Saturday, July 2, 2011

Dispatch Centers and Holiday Weekends

Friday kicked off the Fourth of July weekend. In many Communications Centers, henceforth referred to as Dispatch, the Dispatchers are paid time & a half - or on certain holidays double time - for working on holidays (this is known as premium pay). I won't get in to the compensation details, but the Department I work for has, due to budget issues, reduced our compensations. It is what it is.

Holidays means extra work for Dispatch Centers. With budget cuts, many of the open positions are going unfilled until 'better times' allow for hiring. Why are dispatcher positions open? Retirements, resignations, personnel unable to pass probation, or a dispatcher leaving due to a work comp injury or termination. So many of the Dispatch Centers work short staffed, or at minimal staffing.

Back to holiday weekends. At the agency I work for, Fourth of July means heavy traffic on the State's lakes and reservoirs, especially Lake Mead, Lake Mojave, and Lake Tahoe. Wardens, in conjunction with other State and Federal agencies patrol the lakes to maintain the peace throughout the weekend. This patrol only differs from regular street patrol in that is on the water instead of on a city street. Wardens run vessels to check for current registration. Persons are ran to check for wants, license (fishing), and driver's licenses. They assist in rescues, disabled vessels, and other emergencies.

Inside Dispatch, the activity increases as the day progresses. Dispatch splits the regions amongst those on duty. Typically, Lake Mead is the busiest, but major incidents can happen anywhere in the State, on land or on water. We also dispatch for other agencies and they also have extra personnel on duty in National Parks within the State. Those law Enforcement Officers (LEO) also keep us busy.

With field units calling in contacts, stops, and requesting checks on multiple channels at the same time, it can get hectic. It's not uncommon for a warden or LEO to call on the phone, to request a check. All requests, unless emergency, are taken "in queue". It's not that we don't want to help, but one region may have seven or eight channels. When two or three field units have requests pending, and one of those units has two or three subjects, well it's going to take a few minutes to process the request.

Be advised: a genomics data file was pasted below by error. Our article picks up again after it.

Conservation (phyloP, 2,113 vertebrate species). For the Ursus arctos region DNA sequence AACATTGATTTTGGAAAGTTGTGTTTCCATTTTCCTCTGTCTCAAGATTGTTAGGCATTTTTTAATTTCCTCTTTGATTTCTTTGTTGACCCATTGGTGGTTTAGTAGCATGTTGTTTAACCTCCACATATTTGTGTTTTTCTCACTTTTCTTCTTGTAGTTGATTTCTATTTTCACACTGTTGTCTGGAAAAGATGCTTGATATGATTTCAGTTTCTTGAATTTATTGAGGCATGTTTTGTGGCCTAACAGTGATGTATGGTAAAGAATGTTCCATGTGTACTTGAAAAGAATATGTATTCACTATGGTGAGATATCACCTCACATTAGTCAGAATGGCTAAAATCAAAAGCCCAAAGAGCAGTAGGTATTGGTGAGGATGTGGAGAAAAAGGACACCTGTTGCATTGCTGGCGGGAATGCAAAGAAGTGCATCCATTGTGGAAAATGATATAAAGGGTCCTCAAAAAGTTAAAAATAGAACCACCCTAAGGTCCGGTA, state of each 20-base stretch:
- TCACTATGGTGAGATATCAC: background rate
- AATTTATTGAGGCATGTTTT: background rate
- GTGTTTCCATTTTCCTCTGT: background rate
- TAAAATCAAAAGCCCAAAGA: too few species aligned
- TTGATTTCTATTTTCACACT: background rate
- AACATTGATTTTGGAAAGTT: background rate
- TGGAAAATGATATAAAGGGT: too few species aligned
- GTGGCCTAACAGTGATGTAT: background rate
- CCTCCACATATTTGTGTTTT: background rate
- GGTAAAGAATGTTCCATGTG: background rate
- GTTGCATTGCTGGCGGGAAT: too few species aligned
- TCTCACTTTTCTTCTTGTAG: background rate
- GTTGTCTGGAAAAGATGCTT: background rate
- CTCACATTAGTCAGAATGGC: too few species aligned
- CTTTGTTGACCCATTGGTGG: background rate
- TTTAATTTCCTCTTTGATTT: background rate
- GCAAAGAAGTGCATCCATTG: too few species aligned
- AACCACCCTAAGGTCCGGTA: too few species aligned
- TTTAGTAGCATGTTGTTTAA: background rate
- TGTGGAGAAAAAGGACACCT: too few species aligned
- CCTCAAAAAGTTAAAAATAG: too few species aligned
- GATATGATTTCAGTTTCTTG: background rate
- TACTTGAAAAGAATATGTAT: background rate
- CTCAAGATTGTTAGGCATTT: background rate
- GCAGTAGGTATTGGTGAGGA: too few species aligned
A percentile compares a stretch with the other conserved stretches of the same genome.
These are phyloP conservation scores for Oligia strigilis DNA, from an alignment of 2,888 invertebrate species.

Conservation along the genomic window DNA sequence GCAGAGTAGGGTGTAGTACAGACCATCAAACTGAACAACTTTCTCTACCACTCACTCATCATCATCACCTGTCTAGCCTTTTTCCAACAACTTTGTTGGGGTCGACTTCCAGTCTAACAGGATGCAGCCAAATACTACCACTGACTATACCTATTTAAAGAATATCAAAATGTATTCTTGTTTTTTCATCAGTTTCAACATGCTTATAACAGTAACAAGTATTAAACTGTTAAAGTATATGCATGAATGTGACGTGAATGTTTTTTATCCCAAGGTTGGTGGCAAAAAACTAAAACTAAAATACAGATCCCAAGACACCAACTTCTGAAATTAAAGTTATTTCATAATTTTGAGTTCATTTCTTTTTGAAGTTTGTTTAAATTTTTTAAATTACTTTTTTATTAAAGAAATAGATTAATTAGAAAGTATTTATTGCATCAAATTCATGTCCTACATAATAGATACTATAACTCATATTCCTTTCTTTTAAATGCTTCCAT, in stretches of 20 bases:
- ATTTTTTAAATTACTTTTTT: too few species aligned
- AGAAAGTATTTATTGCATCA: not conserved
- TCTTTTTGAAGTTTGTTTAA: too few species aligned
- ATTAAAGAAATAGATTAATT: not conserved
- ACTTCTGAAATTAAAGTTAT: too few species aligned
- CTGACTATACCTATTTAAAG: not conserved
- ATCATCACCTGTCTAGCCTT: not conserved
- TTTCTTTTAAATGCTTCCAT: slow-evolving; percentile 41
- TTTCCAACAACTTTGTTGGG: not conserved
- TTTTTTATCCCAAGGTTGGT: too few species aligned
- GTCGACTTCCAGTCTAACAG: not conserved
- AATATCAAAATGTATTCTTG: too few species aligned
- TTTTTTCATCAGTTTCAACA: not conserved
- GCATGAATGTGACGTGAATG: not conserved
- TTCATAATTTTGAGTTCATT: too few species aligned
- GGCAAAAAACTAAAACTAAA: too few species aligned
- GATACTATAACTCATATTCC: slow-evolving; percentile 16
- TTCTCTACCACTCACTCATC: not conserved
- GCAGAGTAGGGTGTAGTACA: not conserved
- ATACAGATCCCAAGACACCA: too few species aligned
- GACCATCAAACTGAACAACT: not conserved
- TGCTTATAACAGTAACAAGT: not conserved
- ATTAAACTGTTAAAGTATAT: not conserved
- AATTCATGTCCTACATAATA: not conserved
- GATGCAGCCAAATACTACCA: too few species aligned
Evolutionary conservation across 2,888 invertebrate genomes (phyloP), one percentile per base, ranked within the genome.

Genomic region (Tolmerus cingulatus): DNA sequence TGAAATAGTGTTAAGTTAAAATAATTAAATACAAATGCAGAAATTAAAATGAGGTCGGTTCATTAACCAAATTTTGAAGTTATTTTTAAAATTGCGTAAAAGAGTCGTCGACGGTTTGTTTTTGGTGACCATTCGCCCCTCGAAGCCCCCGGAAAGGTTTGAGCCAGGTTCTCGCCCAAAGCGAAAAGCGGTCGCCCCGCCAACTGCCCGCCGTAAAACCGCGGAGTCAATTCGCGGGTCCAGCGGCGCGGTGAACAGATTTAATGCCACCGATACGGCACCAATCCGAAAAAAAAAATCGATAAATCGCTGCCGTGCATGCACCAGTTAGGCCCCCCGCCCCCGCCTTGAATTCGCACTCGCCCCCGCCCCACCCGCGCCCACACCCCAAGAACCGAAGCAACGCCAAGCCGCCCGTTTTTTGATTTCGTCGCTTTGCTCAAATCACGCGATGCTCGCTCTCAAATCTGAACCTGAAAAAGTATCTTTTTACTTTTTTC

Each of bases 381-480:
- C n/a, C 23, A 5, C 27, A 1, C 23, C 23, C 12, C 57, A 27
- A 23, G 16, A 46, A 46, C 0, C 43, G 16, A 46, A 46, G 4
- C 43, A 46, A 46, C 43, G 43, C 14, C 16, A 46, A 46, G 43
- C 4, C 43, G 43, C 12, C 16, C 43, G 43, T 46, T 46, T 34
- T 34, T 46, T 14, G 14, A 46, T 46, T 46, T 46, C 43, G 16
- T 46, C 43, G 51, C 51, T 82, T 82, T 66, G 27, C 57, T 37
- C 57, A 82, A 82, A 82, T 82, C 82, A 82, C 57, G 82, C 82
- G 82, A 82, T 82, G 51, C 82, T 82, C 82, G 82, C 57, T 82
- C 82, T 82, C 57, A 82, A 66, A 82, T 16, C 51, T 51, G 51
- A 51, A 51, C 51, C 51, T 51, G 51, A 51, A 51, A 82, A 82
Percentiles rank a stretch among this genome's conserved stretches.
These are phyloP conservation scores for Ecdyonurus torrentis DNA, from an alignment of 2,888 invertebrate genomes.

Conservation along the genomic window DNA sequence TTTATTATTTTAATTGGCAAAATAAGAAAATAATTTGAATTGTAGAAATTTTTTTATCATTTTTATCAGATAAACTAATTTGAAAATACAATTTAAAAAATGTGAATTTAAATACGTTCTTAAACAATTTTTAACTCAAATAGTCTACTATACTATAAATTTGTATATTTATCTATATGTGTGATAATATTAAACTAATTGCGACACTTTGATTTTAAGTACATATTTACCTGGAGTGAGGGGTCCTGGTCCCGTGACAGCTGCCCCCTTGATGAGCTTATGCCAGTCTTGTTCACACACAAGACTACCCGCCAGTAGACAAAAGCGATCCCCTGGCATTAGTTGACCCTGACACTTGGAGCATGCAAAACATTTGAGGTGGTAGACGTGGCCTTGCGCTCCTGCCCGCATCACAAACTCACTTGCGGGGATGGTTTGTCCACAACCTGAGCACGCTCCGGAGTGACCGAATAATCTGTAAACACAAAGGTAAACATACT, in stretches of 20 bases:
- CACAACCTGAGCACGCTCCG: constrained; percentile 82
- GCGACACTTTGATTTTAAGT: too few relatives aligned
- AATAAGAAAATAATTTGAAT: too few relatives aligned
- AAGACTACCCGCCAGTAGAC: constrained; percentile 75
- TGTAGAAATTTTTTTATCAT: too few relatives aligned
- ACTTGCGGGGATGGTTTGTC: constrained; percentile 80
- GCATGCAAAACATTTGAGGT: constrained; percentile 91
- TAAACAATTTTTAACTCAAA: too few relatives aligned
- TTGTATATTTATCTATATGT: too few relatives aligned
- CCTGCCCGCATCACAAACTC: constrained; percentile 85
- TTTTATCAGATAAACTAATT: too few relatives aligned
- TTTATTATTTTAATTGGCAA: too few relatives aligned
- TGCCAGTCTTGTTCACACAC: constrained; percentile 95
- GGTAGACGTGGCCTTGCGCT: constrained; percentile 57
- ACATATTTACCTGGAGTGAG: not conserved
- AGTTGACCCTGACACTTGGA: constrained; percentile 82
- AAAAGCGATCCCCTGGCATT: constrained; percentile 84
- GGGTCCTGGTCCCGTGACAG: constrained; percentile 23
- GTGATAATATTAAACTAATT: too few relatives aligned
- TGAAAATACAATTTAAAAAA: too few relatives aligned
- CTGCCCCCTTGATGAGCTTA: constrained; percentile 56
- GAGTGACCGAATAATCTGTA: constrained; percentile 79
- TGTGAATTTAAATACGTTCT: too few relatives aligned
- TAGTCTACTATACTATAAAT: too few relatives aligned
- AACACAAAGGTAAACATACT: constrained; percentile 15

Unfortunately, there's not much we can do about stacking requests. I know agencies where field units have MDT's in their cars will allow back-up field units to run requests in the field. That's not an option with our Department. It may not be one at your Department. We also are answering phones and traffic on the other channels, at least to tell other units to stand by.

If nothing else, after reading this, know that we (or at least I) aren't ignoring you on purpose. I may be working an in-progress event on another channel and I'll answer you as soon as possible. I may be calling for fire or ems. I may be in the middle of reading a response to a unit. I do have one request from you: unless it's an emergency, please: call and wait for me to acknowledge you before you tell me your traffic. It will save you from repeating yourself.

As always: keep safe out there.

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